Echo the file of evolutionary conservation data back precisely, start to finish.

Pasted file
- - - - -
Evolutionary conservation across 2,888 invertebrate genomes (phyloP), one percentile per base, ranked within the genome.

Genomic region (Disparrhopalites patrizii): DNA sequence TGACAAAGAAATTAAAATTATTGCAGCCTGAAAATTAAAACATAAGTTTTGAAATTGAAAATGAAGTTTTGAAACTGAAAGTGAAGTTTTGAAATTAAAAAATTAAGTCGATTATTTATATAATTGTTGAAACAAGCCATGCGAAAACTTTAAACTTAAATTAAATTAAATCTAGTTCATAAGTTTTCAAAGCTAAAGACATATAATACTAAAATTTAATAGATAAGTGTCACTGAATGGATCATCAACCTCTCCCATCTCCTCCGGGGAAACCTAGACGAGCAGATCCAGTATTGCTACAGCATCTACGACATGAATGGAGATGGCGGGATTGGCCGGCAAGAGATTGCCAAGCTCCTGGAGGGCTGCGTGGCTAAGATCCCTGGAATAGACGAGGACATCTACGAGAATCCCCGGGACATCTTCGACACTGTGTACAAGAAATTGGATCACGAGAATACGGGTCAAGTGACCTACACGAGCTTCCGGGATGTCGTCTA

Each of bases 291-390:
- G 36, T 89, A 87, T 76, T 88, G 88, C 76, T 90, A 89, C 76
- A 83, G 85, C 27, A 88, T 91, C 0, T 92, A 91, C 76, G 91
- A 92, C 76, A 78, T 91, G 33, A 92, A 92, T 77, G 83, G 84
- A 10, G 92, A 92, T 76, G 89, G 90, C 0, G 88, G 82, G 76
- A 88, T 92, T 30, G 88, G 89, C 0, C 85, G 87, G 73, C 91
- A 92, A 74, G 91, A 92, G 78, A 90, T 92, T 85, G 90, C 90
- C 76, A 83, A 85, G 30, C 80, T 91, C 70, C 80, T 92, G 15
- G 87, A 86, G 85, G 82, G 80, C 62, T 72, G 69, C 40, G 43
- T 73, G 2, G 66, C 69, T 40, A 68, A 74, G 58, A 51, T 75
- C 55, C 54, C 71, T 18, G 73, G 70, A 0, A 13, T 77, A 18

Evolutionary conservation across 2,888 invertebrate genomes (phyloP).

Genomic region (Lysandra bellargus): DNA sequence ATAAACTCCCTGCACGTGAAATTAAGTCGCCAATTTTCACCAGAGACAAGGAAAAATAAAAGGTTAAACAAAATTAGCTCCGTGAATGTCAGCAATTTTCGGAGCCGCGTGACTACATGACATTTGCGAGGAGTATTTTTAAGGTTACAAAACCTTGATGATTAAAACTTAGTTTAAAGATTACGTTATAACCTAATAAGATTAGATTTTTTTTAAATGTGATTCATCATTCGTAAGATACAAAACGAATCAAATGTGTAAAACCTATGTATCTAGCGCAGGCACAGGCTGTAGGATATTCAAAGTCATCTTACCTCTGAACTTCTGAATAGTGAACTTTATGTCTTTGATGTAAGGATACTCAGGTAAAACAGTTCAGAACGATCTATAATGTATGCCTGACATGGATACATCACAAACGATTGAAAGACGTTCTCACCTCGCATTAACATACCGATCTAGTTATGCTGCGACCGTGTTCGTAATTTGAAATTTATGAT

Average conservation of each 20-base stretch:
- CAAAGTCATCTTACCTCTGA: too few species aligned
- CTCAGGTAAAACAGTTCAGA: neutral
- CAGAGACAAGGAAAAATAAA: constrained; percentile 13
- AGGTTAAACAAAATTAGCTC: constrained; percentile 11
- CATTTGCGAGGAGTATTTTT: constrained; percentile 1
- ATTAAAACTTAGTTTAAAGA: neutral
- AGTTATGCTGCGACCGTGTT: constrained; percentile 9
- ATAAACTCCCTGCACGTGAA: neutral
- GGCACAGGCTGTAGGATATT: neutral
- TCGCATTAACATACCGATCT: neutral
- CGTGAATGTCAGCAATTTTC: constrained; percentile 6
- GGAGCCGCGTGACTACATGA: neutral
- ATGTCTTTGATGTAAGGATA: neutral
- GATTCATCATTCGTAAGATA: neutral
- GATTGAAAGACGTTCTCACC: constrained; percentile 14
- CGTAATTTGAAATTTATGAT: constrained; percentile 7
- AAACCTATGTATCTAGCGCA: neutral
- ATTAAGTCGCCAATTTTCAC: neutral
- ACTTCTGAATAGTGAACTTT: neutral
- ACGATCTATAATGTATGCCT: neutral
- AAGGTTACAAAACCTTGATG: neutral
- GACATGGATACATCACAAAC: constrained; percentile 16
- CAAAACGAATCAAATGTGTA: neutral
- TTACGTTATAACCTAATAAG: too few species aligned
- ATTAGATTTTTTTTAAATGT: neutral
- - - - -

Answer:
Evolutionary conservation across 2,888 invertebrate genomes (phyloP), one percentile per base, ranked within the genome.

Genomic region (Disparrhopalites patrizii): DNA sequence TGACAAAGAAATTAAAATTATTGCAGCCTGAAAATTAAAACATAAGTTTTGAAATTGAAAATGAAGTTTTGAAACTGAAAGTGAAGTTTTGAAATTAAAAAATTAAGTCGATTATTTATATAATTGTTGAAACAAGCCATGCGAAAACTTTAAACTTAAATTAAATTAAATCTAGTTCATAAGTTTTCAAAGCTAAAGACATATAATACTAAAATTTAATAGATAAGTGTCACTGAATGGATCATCAACCTCTCCCATCTCCTCCGGGGAAACCTAGACGAGCAGATCCAGTATTGCTACAGCATCTACGACATGAATGGAGATGGCGGGATTGGCCGGCAAGAGATTGCCAAGCTCCTGGAGGGCTGCGTGGCTAAGATCCCTGGAATAGACGAGGACATCTACGAGAATCCCCGGGACATCTTCGACACTGTGTACAAGAAATTGGATCACGAGAATACGGGTCAAGTGACCTACACGAGCTTCCGGGATGTCGTCTA

Each of bases 291-390:
- G 36, T 89, A 87, T 76, T 88, G 88, C 76, T 90, A 89, C 76
- A 83, G 85, C 27, A 88, T 91, C 0, T 92, A 91, C 76, G 91
- A 92, C 76, A 78, T 91, G 33, A 92, A 92, T 77, G 83, G 84
- A 10, G 92, A 92, T 76, G 89, G 90, C 0, G 88, G 82, G 76
- A 88, T 92, T 30, G 88, G 89, C 0, C 85, G 87, G 73, C 91
- A 92, A 74, G 91, A 92, G 78, A 90, T 92, T 85, G 90, C 90
- C 76, A 83, A 85, G 30, C 80, T 91, C 70, C 80, T 92, G 15
- G 87, A 86, G 85, G 82, G 80, C 62, T 72, G 69, C 40, G 43
- T 73, G 2, G 66, C 69, T 40, A 68, A 74, G 58, A 51, T 75
- C 55, C 54, C 71, T 18, G 73, G 70, A 0, A 13, T 77, A 18

Evolutionary conservation across 2,888 invertebrate genomes (phyloP).

Genomic region (Lysandra bellargus): DNA sequence ATAAACTCCCTGCACGTGAAATTAAGTCGCCAATTTTCACCAGAGACAAGGAAAAATAAAAGGTTAAACAAAATTAGCTCCGTGAATGTCAGCAATTTTCGGAGCCGCGTGACTACATGACATTTGCGAGGAGTATTTTTAAGGTTACAAAACCTTGATGATTAAAACTTAGTTTAAAGATTACGTTATAACCTAATAAGATTAGATTTTTTTTAAATGTGATTCATCATTCGTAAGATACAAAACGAATCAAATGTGTAAAACCTATGTATCTAGCGCAGGCACAGGCTGTAGGATATTCAAAGTCATCTTACCTCTGAACTTCTGAATAGTGAACTTTATGTCTTTGATGTAAGGATACTCAGGTAAAACAGTTCAGAACGATCTATAATGTATGCCTGACATGGATACATCACAAACGATTGAAAGACGTTCTCACCTCGCATTAACATACCGATCTAGTTATGCTGCGACCGTGTTCGTAATTTGAAATTTATGAT

Average conservation of each 20-base stretch:
- CAAAGTCATCTTACCTCTGA: too few species aligned
- CTCAGGTAAAACAGTTCAGA: neutral
- CAGAGACAAGGAAAAATAAA: constrained; percentile 13
- AGGTTAAACAAAATTAGCTC: constrained; percentile 11
- CATTTGCGAGGAGTATTTTT: constrained; percentile 1
- ATTAAAACTTAGTTTAAAGA: neutral
- AGTTATGCTGCGACCGTGTT: constrained; percentile 9
- ATAAACTCCCTGCACGTGAA: neutral
- GGCACAGGCTGTAGGATATT: neutral
- TCGCATTAACATACCGATCT: neutral
- CGTGAATGTCAGCAATTTTC: constrained; percentile 6
- GGAGCCGCGTGACTACATGA: neutral
- ATGTCTTTGATGTAAGGATA: neutral
- GATTCATCATTCGTAAGATA: neutral
- GATTGAAAGACGTTCTCACC: constrained; percentile 14
- CGTAATTTGAAATTTATGAT: constrained; percentile 7
- AAACCTATGTATCTAGCGCA: neutral
- ATTAAGTCGCCAATTTTCAC: neutral
- ACTTCTGAATAGTGAACTTT: neutral
- ACGATCTATAATGTATGCCT: neutral
- AAGGTTACAAAACCTTGATG: neutral
- GACATGGATACATCACAAAC: constrained; percentile 16
- CAAAACGAATCAAATGTGTA: neutral
- TTACGTTATAACCTAATAAG: too few species aligned
- ATTAGATTTTTTTTAAATGT: neutral